In FY 2009, OHR helped build agency capacity to meet this commitment through several operational improvements. These included a review of its business processes that identified areas for improvement that streamlined hiring, including providing training to hiring officials and obtaining their input. OHR assured that the agency was aware of and used all available flexibilities to attract applications and assure acceptance of offers from top candidates, such as paid advertising, varied appointment authorities, recruitment bonuses, and salaries above the minimum of the grade for superior qualifications. Senior managers supported this targeting of recruitment in the areas of greatest mission need by developing detailed business cases for their FTE requests, which describe how each position would support priority mission-critical functions. OHR then worked with selecting officials to further review precise position requirements and recruitment criteria for each approved vacancy, to help assure assembly of the best possible candidate pool to meet the exact mission support needs. The result of these operational improvements was on-time completion of the FY 2009 hiring program.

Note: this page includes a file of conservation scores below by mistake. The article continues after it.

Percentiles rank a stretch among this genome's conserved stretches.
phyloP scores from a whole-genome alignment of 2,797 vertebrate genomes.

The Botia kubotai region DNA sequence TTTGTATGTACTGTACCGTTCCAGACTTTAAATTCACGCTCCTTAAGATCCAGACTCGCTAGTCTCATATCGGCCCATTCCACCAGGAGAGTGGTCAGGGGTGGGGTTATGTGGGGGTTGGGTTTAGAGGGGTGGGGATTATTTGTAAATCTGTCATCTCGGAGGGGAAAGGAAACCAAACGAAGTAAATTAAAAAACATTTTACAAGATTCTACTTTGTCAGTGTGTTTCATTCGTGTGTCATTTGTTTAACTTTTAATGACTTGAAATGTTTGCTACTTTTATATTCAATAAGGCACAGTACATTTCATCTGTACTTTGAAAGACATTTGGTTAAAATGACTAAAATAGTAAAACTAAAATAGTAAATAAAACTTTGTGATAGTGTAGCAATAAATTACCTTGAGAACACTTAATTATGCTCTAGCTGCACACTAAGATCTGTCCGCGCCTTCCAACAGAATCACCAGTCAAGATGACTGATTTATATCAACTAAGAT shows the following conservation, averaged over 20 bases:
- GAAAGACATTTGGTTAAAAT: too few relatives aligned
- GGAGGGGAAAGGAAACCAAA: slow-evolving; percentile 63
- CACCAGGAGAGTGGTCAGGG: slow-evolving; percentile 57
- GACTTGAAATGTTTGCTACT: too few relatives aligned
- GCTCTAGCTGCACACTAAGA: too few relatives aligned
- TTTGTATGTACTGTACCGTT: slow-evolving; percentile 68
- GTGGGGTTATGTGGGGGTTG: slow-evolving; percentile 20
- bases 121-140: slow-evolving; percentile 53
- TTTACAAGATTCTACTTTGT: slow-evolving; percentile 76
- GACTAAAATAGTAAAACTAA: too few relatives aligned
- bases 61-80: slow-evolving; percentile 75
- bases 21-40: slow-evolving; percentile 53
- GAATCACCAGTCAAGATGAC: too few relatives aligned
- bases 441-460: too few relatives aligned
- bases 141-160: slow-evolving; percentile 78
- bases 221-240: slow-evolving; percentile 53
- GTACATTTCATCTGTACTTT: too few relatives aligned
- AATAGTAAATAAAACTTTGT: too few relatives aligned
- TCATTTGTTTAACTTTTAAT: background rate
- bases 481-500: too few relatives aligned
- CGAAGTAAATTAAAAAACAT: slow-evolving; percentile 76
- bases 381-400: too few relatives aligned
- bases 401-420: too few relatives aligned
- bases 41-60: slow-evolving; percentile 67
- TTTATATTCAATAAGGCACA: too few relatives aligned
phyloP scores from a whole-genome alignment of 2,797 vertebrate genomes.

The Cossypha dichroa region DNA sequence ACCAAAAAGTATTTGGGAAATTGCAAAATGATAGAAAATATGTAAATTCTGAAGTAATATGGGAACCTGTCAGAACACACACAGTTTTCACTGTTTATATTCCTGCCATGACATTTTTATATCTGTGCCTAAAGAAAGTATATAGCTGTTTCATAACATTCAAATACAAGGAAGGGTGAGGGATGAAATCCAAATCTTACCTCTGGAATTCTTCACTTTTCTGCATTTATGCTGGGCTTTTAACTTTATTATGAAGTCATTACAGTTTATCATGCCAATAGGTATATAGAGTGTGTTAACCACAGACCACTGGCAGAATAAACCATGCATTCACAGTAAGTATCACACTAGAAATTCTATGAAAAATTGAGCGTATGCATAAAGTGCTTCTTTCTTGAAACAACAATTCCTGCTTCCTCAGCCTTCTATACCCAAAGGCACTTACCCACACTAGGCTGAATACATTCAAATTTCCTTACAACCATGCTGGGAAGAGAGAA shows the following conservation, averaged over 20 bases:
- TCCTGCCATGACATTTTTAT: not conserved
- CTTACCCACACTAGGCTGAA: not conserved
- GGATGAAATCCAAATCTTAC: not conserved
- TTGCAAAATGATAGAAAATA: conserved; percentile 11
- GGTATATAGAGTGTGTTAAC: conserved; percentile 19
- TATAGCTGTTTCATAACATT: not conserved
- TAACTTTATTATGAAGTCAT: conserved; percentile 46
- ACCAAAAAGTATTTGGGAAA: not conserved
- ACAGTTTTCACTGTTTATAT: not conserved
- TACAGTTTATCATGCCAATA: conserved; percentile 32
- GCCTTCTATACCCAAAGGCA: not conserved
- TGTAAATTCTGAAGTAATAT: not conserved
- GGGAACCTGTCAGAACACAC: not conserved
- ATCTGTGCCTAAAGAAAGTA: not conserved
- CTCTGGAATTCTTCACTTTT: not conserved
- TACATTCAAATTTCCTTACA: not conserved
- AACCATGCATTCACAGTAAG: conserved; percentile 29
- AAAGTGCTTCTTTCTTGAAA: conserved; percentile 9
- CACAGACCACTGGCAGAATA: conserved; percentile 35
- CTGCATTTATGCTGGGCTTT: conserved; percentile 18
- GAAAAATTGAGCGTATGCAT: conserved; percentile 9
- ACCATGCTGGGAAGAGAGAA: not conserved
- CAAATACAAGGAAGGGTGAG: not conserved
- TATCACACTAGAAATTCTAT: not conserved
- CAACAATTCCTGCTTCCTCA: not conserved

Next steps in this process include completion of the ongoing review of the agency’s position classification program, to assure it adequately describes and compensates the competencies, including supervisory and executive-level skills, needed in each position in order to meet its mission. The CFTC is also preparing an improved process to orient new hires to the agency and their job responsibilities, to better support their rapid contribution to program results. These efforts will continue building agency capacity to acquire, integrate, and engage the human capital essential to meeting the goals of the CFTC strategic plan.